SABAS, ADVOCATE OF MONASTICISM
[The relics of St. Sabbas in the Catholicon (main church) of Mar Saba monastery, West Bank. adriatikus [CC BY-SA 3.0] / Wikimedia]
DURING THE FOURTH CENTURY, Cappadocia was a center of intense Christianity. Basil, preeminent among its religious leaders, founded a number of monasteries that provided religious instruction and useful services to the region. In the following century, a believer emerged from Cappadocia who reaped the benefits of the work of Basil and his friends.
Sabas was born in January 439. His father, John, was a military commander. When Sabas was five, duty took John to Alexandria along with Sabas’s mother, Sophia. Sabas was left with Sophia’s brother. His aunt was harsh with the boy, and he sought shelter with another uncle after three years of abuse. The two uncles then quarreled and went to court over management of Sabas’s property. Disgusted at the spectacle, eight-year-old Sabas fled to one of the nearby Basilian monasteries, renouncing the world.
No inducement, then or later, could coax him to leave the religious life. For instance, after he became a man, he had to visit Egypt on monastic business and encountered his mother and father. They pleaded with him to leave the monastery and marry, or at least to accept a large sum of money for his support. He accepted only three gold coins which he gave to his superior.
When Sabas turned eighteen, he obtained leave to travel to Jerusalem to visit the places associated with Christ and learn from the saints living there. After spending several years in local monasteries, he obtained permission to settle in Kedron, southeast of Jerusalem. There he toiled to support himself and spent long hours in prayer. His sanctity attracted followers and a community known as Mar Saba sprang up, growing to about 150 monks. (It still functions to this day.)
Some monks who favored the doctrines of Origen began to agitate against Sabas, using as their pretext a need for an abbot who was also a priest and could administer the sacraments. They knew Sabas considered himself unworthy of the priesthood. Patriarch Sallus of Jerusalem investigated their complaints and resolved the issue by consecrating Sabas as a priest despite his protests. The agitators were not mollified, especially when Sabas insisted on leaving the community for solitude each Lent; so Sabas withdrew and founded another monastery. However, about sixty of the disaffected monks left to form their own community. Unable to obtain supplies, they were starving until Sabas intervened to help them. He won their repentance by showing them the love they had denied him. Altogether Sabas and his associates founded fourteen monasteries in the region of the Holy Land as well as four hospices for the accommodation of travelers.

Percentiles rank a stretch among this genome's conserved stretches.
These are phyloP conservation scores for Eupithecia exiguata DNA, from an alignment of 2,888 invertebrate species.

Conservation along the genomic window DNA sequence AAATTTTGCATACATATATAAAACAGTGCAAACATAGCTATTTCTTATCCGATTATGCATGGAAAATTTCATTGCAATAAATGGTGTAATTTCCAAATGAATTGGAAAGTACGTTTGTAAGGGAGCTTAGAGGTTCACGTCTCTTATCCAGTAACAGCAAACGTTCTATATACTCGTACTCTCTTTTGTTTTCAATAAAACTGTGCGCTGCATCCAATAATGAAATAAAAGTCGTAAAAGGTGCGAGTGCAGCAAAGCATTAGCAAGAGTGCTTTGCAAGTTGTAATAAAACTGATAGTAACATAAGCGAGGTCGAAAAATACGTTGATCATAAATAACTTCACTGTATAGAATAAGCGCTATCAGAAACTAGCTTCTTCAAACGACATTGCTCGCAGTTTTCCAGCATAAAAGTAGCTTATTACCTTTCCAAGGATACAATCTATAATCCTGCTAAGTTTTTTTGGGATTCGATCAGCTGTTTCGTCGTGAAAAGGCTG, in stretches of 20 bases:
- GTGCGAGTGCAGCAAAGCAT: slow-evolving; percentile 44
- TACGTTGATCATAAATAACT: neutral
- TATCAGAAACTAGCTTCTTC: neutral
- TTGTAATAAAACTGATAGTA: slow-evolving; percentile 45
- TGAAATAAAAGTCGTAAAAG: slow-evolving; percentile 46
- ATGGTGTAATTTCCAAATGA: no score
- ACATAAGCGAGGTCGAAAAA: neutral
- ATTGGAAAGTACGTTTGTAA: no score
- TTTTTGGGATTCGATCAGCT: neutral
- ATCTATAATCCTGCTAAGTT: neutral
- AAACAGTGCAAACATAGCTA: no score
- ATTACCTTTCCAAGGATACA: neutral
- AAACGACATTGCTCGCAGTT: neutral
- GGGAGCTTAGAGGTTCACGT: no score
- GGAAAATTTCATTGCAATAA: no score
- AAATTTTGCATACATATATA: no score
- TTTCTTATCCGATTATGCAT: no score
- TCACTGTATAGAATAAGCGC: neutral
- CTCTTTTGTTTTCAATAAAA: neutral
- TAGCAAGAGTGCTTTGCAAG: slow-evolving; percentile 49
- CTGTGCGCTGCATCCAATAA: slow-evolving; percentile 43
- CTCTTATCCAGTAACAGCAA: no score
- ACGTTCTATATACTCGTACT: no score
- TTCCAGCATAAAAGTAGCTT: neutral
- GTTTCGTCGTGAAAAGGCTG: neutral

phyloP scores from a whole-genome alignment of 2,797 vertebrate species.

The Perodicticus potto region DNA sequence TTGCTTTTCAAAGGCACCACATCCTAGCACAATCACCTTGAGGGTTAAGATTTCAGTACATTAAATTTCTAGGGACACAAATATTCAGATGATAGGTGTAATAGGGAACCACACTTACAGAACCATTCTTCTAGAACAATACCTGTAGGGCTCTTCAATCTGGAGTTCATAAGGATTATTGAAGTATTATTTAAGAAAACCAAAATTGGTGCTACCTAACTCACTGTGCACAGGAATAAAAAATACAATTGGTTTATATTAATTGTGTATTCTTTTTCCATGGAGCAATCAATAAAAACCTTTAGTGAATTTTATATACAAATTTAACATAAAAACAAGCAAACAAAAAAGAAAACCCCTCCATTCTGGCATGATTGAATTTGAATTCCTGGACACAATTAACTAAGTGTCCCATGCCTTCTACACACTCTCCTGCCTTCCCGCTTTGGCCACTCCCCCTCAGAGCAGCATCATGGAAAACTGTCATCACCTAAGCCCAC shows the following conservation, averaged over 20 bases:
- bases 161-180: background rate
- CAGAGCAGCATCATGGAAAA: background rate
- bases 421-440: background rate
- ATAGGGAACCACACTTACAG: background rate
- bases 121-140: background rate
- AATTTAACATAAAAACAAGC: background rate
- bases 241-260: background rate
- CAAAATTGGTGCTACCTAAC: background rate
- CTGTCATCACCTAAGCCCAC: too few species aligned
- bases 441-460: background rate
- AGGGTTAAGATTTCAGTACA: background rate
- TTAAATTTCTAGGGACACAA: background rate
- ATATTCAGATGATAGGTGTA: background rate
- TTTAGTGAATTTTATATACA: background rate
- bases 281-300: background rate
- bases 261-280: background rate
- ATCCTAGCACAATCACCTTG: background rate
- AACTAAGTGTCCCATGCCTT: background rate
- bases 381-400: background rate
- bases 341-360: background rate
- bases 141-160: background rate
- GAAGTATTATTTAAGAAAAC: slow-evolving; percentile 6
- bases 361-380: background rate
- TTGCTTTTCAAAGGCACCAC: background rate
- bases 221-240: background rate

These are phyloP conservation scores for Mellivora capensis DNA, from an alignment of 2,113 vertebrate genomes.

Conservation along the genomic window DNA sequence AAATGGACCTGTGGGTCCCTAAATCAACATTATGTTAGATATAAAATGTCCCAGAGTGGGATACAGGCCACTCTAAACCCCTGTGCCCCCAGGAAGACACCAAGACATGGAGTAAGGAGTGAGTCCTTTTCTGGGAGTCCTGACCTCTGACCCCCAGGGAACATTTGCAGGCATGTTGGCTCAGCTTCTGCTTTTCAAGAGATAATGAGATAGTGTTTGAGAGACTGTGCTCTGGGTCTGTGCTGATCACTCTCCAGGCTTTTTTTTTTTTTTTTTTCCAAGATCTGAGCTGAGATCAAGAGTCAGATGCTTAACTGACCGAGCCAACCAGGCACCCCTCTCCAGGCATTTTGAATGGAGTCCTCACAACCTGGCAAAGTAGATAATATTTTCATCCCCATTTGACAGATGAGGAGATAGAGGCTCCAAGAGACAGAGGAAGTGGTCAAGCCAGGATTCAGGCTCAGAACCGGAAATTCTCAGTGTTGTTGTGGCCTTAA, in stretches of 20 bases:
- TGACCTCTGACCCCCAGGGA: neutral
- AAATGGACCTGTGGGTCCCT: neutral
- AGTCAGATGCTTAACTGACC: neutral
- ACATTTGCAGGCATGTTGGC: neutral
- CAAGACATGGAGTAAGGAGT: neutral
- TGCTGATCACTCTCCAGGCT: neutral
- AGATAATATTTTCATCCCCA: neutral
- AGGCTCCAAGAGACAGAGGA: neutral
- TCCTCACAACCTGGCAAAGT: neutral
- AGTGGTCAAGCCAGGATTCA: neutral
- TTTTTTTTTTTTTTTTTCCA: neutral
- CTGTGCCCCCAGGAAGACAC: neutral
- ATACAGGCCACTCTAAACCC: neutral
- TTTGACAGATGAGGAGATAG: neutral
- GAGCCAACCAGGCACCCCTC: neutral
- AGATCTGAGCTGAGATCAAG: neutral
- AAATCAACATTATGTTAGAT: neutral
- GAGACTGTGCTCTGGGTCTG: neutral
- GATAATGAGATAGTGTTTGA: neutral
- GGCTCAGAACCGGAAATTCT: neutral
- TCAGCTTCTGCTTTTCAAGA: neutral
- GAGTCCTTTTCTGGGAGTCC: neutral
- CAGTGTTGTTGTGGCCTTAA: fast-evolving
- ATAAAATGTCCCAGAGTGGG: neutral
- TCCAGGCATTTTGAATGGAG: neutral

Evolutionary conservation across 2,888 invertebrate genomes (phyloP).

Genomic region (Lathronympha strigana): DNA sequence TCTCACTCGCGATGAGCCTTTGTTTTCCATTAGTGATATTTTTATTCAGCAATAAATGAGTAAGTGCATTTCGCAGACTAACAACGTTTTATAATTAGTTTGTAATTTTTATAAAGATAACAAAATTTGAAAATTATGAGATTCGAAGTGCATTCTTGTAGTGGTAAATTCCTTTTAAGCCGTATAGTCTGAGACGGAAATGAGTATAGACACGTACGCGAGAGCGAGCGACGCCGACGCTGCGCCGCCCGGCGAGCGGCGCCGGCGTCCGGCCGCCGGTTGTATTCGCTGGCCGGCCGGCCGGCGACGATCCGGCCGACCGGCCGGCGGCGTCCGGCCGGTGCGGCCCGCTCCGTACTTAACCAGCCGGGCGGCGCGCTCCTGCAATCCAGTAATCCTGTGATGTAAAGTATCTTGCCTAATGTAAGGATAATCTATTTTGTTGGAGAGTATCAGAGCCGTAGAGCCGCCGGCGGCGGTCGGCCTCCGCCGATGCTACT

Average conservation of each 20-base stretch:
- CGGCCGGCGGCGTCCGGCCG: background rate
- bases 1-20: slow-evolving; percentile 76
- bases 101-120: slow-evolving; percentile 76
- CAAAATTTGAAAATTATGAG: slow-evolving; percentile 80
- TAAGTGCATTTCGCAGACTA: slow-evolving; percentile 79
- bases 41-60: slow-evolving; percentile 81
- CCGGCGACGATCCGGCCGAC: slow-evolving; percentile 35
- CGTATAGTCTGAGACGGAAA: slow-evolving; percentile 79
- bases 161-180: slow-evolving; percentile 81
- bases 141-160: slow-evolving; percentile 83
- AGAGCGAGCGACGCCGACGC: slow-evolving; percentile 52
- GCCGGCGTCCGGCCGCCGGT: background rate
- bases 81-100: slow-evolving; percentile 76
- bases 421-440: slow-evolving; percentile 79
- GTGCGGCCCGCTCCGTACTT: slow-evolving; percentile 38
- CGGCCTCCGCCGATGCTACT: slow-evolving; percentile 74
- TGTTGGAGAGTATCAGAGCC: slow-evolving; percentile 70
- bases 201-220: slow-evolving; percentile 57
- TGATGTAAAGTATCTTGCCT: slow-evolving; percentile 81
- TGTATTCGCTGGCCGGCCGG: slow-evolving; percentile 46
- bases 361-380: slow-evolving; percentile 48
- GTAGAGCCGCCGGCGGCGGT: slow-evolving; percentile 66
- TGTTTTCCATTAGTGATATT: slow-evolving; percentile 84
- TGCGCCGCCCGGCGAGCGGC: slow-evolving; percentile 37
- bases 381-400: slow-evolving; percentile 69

Sabas strongly opposed all heresy, especially Eutychianism (a form of monophysitism which denied that Christ had both human and divine wills.) Sabas counseled Emperor Anastasius (in 511) and Justinian (in 531) against Eutychian teachings. The former clung to monophysite teachings and persecuted orthodox bishops while the latter rejected the heresy. Sabas himself sought to spread the truth throughout Caesarea, Scythopolis, and other places, preaching orthodox faith and holy living.
At ninety-one, Sabas traveled to Constantinople to respond to false charges made against the Christian community of Jerusalem. Emperor Justinian received him with kindness and even offered to support Sabas’s monasteries, but Sabas asked only a remission of taxes. Sabas died on this day 5 December 532, shortly after his return from Constantinople, aged ninety-four.
Sabas is credited with composing Palestine’s first monastic Rule of church services, the “Jerusalem Typikon,” accepted by all the Palestine monasteries. He was also credited with many miracles, wise teachings, and battles against demons. One claim says he took over a lion’s cave and pacified the beast with his words. Crusaders took his relics to Venice in the twelfth century, but Pope Paul VI restored them to Sabas’s monastery in 1965 in an effort to build bridges with the Eastern Orthodox.